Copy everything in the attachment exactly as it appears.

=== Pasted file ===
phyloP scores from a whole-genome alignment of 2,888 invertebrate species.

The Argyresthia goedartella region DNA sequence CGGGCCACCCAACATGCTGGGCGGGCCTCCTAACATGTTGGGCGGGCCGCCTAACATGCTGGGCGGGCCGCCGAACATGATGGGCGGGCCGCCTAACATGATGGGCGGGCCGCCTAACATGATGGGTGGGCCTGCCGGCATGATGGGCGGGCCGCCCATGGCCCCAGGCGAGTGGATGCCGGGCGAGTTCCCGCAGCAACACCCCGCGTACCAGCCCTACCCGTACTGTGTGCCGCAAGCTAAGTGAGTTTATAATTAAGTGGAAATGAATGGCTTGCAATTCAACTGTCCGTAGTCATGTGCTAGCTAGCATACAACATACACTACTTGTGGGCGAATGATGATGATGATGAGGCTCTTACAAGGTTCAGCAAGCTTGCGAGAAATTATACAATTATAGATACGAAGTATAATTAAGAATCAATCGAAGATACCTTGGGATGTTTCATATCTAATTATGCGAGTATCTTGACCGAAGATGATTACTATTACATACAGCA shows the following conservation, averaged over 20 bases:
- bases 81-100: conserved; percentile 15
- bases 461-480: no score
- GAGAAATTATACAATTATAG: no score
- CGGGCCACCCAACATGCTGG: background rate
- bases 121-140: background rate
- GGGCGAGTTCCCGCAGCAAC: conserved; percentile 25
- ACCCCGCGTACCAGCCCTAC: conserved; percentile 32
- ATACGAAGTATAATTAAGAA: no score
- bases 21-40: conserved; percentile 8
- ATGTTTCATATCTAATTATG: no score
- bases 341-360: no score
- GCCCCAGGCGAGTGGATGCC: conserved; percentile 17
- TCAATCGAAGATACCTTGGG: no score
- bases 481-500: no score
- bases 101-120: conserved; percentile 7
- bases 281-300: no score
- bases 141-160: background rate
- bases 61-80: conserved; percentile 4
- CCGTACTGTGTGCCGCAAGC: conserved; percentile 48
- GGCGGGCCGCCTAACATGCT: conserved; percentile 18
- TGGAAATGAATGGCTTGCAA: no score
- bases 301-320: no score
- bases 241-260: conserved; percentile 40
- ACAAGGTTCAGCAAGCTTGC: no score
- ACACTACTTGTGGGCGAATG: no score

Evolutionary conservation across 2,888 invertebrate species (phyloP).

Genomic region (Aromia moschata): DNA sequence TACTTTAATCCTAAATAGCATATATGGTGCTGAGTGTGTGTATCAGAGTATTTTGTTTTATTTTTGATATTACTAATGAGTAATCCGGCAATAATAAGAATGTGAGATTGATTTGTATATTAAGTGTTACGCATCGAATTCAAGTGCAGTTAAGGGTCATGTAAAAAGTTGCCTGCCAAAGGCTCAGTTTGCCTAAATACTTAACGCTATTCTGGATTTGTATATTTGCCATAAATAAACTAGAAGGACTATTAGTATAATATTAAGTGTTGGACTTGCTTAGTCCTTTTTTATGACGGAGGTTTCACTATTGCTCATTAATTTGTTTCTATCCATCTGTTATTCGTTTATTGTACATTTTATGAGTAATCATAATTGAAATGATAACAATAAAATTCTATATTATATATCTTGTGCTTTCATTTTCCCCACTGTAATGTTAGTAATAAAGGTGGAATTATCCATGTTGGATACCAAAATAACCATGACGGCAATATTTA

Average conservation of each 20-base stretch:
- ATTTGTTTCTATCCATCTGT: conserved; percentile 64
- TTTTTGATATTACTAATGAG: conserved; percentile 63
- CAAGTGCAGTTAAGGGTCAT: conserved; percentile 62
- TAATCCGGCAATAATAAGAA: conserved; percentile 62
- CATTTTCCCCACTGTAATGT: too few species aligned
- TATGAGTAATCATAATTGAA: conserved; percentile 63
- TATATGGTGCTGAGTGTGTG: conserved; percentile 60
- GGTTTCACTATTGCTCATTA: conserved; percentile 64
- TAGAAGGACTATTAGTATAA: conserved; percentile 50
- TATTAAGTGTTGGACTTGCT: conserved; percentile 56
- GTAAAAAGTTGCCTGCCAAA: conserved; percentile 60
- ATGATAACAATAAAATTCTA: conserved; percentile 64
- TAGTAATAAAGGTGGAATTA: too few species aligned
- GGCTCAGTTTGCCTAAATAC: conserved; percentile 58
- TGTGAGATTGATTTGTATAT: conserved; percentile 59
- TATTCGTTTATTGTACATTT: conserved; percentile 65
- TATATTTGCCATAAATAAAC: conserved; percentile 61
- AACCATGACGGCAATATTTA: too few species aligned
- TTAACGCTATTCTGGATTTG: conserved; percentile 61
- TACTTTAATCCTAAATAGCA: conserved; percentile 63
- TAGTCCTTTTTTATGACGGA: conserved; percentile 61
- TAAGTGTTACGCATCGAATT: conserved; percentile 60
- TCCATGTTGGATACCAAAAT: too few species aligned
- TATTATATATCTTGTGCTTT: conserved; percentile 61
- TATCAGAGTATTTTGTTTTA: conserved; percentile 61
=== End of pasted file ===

phyloP scores from a whole-genome alignment of 2,888 invertebrate species.

The Argyresthia goedartella region DNA sequence CGGGCCACCCAACATGCTGGGCGGGCCTCCTAACATGTTGGGCGGGCCGCCTAACATGCTGGGCGGGCCGCCGAACATGATGGGCGGGCCGCCTAACATGATGGGCGGGCCGCCTAACATGATGGGTGGGCCTGCCGGCATGATGGGCGGGCCGCCCATGGCCCCAGGCGAGTGGATGCCGGGCGAGTTCCCGCAGCAACACCCCGCGTACCAGCCCTACCCGTACTGTGTGCCGCAAGCTAAGTGAGTTTATAATTAAGTGGAAATGAATGGCTTGCAATTCAACTGTCCGTAGTCATGTGCTAGCTAGCATACAACATACACTACTTGTGGGCGAATGATGATGATGATGAGGCTCTTACAAGGTTCAGCAAGCTTGCGAGAAATTATACAATTATAGATACGAAGTATAATTAAGAATCAATCGAAGATACCTTGGGATGTTTCATATCTAATTATGCGAGTATCTTGACCGAAGATGATTACTATTACATACAGCA shows the following conservation, averaged over 20 bases:
- bases 81-100: conserved; percentile 15
- bases 461-480: no score
- GAGAAATTATACAATTATAG: no score
- CGGGCCACCCAACATGCTGG: background rate
- bases 121-140: background rate
- GGGCGAGTTCCCGCAGCAAC: conserved; percentile 25
- ACCCCGCGTACCAGCCCTAC: conserved; percentile 32
- ATACGAAGTATAATTAAGAA: no score
- bases 21-40: conserved; percentile 8
- ATGTTTCATATCTAATTATG: no score
- bases 341-360: no score
- GCCCCAGGCGAGTGGATGCC: conserved; percentile 17
- TCAATCGAAGATACCTTGGG: no score
- bases 481-500: no score
- bases 101-120: conserved; percentile 7
- bases 281-300: no score
- bases 141-160: background rate
- bases 61-80: conserved; percentile 4
- CCGTACTGTGTGCCGCAAGC: conserved; percentile 48
- GGCGGGCCGCCTAACATGCT: conserved; percentile 18
- TGGAAATGAATGGCTTGCAA: no score
- bases 301-320: no score
- bases 241-260: conserved; percentile 40
- ACAAGGTTCAGCAAGCTTGC: no score
- ACACTACTTGTGGGCGAATG: no score

Evolutionary conservation across 2,888 invertebrate species (phyloP).

Genomic region (Aromia moschata): DNA sequence TACTTTAATCCTAAATAGCATATATGGTGCTGAGTGTGTGTATCAGAGTATTTTGTTTTATTTTTGATATTACTAATGAGTAATCCGGCAATAATAAGAATGTGAGATTGATTTGTATATTAAGTGTTACGCATCGAATTCAAGTGCAGTTAAGGGTCATGTAAAAAGTTGCCTGCCAAAGGCTCAGTTTGCCTAAATACTTAACGCTATTCTGGATTTGTATATTTGCCATAAATAAACTAGAAGGACTATTAGTATAATATTAAGTGTTGGACTTGCTTAGTCCTTTTTTATGACGGAGGTTTCACTATTGCTCATTAATTTGTTTCTATCCATCTGTTATTCGTTTATTGTACATTTTATGAGTAATCATAATTGAAATGATAACAATAAAATTCTATATTATATATCTTGTGCTTTCATTTTCCCCACTGTAATGTTAGTAATAAAGGTGGAATTATCCATGTTGGATACCAAAATAACCATGACGGCAATATTTA

Average conservation of each 20-base stretch:
- ATTTGTTTCTATCCATCTGT: conserved; percentile 64
- TTTTTGATATTACTAATGAG: conserved; percentile 63
- CAAGTGCAGTTAAGGGTCAT: conserved; percentile 62
- TAATCCGGCAATAATAAGAA: conserved; percentile 62
- CATTTTCCCCACTGTAATGT: too few species aligned
- TATGAGTAATCATAATTGAA: conserved; percentile 63
- TATATGGTGCTGAGTGTGTG: conserved; percentile 60
- GGTTTCACTATTGCTCATTA: conserved; percentile 64
- TAGAAGGACTATTAGTATAA: conserved; percentile 50
- TATTAAGTGTTGGACTTGCT: conserved; percentile 56
- GTAAAAAGTTGCCTGCCAAA: conserved; percentile 60
- ATGATAACAATAAAATTCTA: conserved; percentile 64
- TAGTAATAAAGGTGGAATTA: too few species aligned
- GGCTCAGTTTGCCTAAATAC: conserved; percentile 58
- TGTGAGATTGATTTGTATAT: conserved; percentile 59
- TATTCGTTTATTGTACATTT: conserved; percentile 65
- TATATTTGCCATAAATAAAC: conserved; percentile 61
- AACCATGACGGCAATATTTA: too few species aligned
- TTAACGCTATTCTGGATTTG: conserved; percentile 61
- TACTTTAATCCTAAATAGCA: conserved; percentile 63
- TAGTCCTTTTTTATGACGGA: conserved; percentile 61
- TAAGTGTTACGCATCGAATT: conserved; percentile 60
- TCCATGTTGGATACCAAAAT: too few species aligned
- TATTATATATCTTGTGCTTT: conserved; percentile 61
- TATCAGAGTATTTTGTTTTA: conserved; percentile 61